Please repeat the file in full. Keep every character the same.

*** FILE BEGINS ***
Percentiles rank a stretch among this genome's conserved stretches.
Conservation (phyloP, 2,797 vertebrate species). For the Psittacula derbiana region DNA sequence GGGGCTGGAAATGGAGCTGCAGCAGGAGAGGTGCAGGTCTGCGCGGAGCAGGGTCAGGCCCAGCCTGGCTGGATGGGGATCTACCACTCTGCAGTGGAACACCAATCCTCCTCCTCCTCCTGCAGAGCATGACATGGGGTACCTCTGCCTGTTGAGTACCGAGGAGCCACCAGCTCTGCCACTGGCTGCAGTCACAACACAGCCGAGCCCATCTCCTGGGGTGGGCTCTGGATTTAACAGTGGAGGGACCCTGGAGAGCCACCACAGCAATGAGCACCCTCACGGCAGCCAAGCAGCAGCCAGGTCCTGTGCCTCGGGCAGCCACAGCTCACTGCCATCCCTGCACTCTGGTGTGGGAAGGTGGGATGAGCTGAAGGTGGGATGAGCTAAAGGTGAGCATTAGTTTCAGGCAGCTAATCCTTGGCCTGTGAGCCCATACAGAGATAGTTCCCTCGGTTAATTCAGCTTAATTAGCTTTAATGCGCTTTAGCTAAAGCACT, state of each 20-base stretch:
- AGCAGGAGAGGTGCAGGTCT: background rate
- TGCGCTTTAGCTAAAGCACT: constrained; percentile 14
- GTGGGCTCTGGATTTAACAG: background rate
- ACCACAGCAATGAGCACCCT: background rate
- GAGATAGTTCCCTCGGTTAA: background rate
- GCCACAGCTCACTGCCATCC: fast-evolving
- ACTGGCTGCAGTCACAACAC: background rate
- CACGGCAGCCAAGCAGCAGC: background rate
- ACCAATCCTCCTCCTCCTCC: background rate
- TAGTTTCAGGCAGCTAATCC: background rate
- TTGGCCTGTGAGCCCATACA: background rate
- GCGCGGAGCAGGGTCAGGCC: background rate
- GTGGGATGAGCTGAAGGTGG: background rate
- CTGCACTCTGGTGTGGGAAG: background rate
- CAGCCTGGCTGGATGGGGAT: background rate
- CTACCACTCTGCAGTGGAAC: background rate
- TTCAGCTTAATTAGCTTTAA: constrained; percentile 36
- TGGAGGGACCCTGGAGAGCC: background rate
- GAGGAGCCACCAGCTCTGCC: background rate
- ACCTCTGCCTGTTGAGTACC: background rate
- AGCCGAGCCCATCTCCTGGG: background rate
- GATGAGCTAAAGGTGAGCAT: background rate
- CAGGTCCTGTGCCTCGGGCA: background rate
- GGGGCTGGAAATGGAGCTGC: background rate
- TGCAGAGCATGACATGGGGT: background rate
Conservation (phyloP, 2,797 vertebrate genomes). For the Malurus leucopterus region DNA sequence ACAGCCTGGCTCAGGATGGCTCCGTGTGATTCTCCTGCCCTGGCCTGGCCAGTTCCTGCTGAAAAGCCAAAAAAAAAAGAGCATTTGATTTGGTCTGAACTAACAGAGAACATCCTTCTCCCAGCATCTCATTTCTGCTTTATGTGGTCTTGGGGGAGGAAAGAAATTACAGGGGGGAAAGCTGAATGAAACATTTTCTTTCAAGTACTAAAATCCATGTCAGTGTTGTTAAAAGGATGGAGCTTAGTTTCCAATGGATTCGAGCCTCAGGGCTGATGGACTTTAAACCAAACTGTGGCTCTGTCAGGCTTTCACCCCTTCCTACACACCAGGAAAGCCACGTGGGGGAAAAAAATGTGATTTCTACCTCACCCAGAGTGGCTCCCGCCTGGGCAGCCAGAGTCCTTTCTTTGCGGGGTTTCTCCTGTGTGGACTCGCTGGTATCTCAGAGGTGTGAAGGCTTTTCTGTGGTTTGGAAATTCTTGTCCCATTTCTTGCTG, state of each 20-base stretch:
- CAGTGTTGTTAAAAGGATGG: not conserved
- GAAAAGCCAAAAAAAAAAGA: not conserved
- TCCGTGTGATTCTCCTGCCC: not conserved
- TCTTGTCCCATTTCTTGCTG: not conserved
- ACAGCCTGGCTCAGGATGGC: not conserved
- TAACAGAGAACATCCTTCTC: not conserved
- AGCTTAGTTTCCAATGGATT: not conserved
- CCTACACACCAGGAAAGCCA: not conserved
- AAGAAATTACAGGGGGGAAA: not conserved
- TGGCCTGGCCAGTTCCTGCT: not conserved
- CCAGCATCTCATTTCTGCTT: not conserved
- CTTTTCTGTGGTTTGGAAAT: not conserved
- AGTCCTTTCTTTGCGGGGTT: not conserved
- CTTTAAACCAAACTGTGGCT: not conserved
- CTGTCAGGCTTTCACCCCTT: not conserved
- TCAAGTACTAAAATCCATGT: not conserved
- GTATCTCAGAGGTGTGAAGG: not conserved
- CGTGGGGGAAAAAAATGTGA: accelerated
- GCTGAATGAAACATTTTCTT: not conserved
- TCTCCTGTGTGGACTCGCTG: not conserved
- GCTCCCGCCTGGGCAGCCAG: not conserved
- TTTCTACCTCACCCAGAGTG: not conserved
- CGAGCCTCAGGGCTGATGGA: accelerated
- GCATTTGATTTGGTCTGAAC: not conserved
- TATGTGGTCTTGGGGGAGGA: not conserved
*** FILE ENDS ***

Percentiles rank a stretch among this genome's conserved stretches.
Conservation (phyloP, 2,797 vertebrate species). For the Psittacula derbiana region DNA sequence GGGGCTGGAAATGGAGCTGCAGCAGGAGAGGTGCAGGTCTGCGCGGAGCAGGGTCAGGCCCAGCCTGGCTGGATGGGGATCTACCACTCTGCAGTGGAACACCAATCCTCCTCCTCCTCCTGCAGAGCATGACATGGGGTACCTCTGCCTGTTGAGTACCGAGGAGCCACCAGCTCTGCCACTGGCTGCAGTCACAACACAGCCGAGCCCATCTCCTGGGGTGGGCTCTGGATTTAACAGTGGAGGGACCCTGGAGAGCCACCACAGCAATGAGCACCCTCACGGCAGCCAAGCAGCAGCCAGGTCCTGTGCCTCGGGCAGCCACAGCTCACTGCCATCCCTGCACTCTGGTGTGGGAAGGTGGGATGAGCTGAAGGTGGGATGAGCTAAAGGTGAGCATTAGTTTCAGGCAGCTAATCCTTGGCCTGTGAGCCCATACAGAGATAGTTCCCTCGGTTAATTCAGCTTAATTAGCTTTAATGCGCTTTAGCTAAAGCACT, state of each 20-base stretch:
- AGCAGGAGAGGTGCAGGTCT: background rate
- TGCGCTTTAGCTAAAGCACT: constrained; percentile 14
- GTGGGCTCTGGATTTAACAG: background rate
- ACCACAGCAATGAGCACCCT: background rate
- GAGATAGTTCCCTCGGTTAA: background rate
- GCCACAGCTCACTGCCATCC: fast-evolving
- ACTGGCTGCAGTCACAACAC: background rate
- CACGGCAGCCAAGCAGCAGC: background rate
- ACCAATCCTCCTCCTCCTCC: background rate
- TAGTTTCAGGCAGCTAATCC: background rate
- TTGGCCTGTGAGCCCATACA: background rate
- GCGCGGAGCAGGGTCAGGCC: background rate
- GTGGGATGAGCTGAAGGTGG: background rate
- CTGCACTCTGGTGTGGGAAG: background rate
- CAGCCTGGCTGGATGGGGAT: background rate
- CTACCACTCTGCAGTGGAAC: background rate
- TTCAGCTTAATTAGCTTTAA: constrained; percentile 36
- TGGAGGGACCCTGGAGAGCC: background rate
- GAGGAGCCACCAGCTCTGCC: background rate
- ACCTCTGCCTGTTGAGTACC: background rate
- AGCCGAGCCCATCTCCTGGG: background rate
- GATGAGCTAAAGGTGAGCAT: background rate
- CAGGTCCTGTGCCTCGGGCA: background rate
- GGGGCTGGAAATGGAGCTGC: background rate
- TGCAGAGCATGACATGGGGT: background rate
Conservation (phyloP, 2,797 vertebrate genomes). For the Malurus leucopterus region DNA sequence ACAGCCTGGCTCAGGATGGCTCCGTGTGATTCTCCTGCCCTGGCCTGGCCAGTTCCTGCTGAAAAGCCAAAAAAAAAAGAGCATTTGATTTGGTCTGAACTAACAGAGAACATCCTTCTCCCAGCATCTCATTTCTGCTTTATGTGGTCTTGGGGGAGGAAAGAAATTACAGGGGGGAAAGCTGAATGAAACATTTTCTTTCAAGTACTAAAATCCATGTCAGTGTTGTTAAAAGGATGGAGCTTAGTTTCCAATGGATTCGAGCCTCAGGGCTGATGGACTTTAAACCAAACTGTGGCTCTGTCAGGCTTTCACCCCTTCCTACACACCAGGAAAGCCACGTGGGGGAAAAAAATGTGATTTCTACCTCACCCAGAGTGGCTCCCGCCTGGGCAGCCAGAGTCCTTTCTTTGCGGGGTTTCTCCTGTGTGGACTCGCTGGTATCTCAGAGGTGTGAAGGCTTTTCTGTGGTTTGGAAATTCTTGTCCCATTTCTTGCTG, state of each 20-base stretch:
- CAGTGTTGTTAAAAGGATGG: not conserved
- GAAAAGCCAAAAAAAAAAGA: not conserved
- TCCGTGTGATTCTCCTGCCC: not conserved
- TCTTGTCCCATTTCTTGCTG: not conserved
- ACAGCCTGGCTCAGGATGGC: not conserved
- TAACAGAGAACATCCTTCTC: not conserved
- AGCTTAGTTTCCAATGGATT: not conserved
- CCTACACACCAGGAAAGCCA: not conserved
- AAGAAATTACAGGGGGGAAA: not conserved
- TGGCCTGGCCAGTTCCTGCT: not conserved
- CCAGCATCTCATTTCTGCTT: not conserved
- CTTTTCTGTGGTTTGGAAAT: not conserved
- AGTCCTTTCTTTGCGGGGTT: not conserved
- CTTTAAACCAAACTGTGGCT: not conserved
- CTGTCAGGCTTTCACCCCTT: not conserved
- TCAAGTACTAAAATCCATGT: not conserved
- GTATCTCAGAGGTGTGAAGG: not conserved
- CGTGGGGGAAAAAAATGTGA: accelerated
- GCTGAATGAAACATTTTCTT: not conserved
- TCTCCTGTGTGGACTCGCTG: not conserved
- GCTCCCGCCTGGGCAGCCAG: not conserved
- TTTCTACCTCACCCAGAGTG: not conserved
- CGAGCCTCAGGGCTGATGGA: accelerated
- GCATTTGATTTGGTCTGAAC: not conserved
- TATGTGGTCTTGGGGGAGGA: not conserved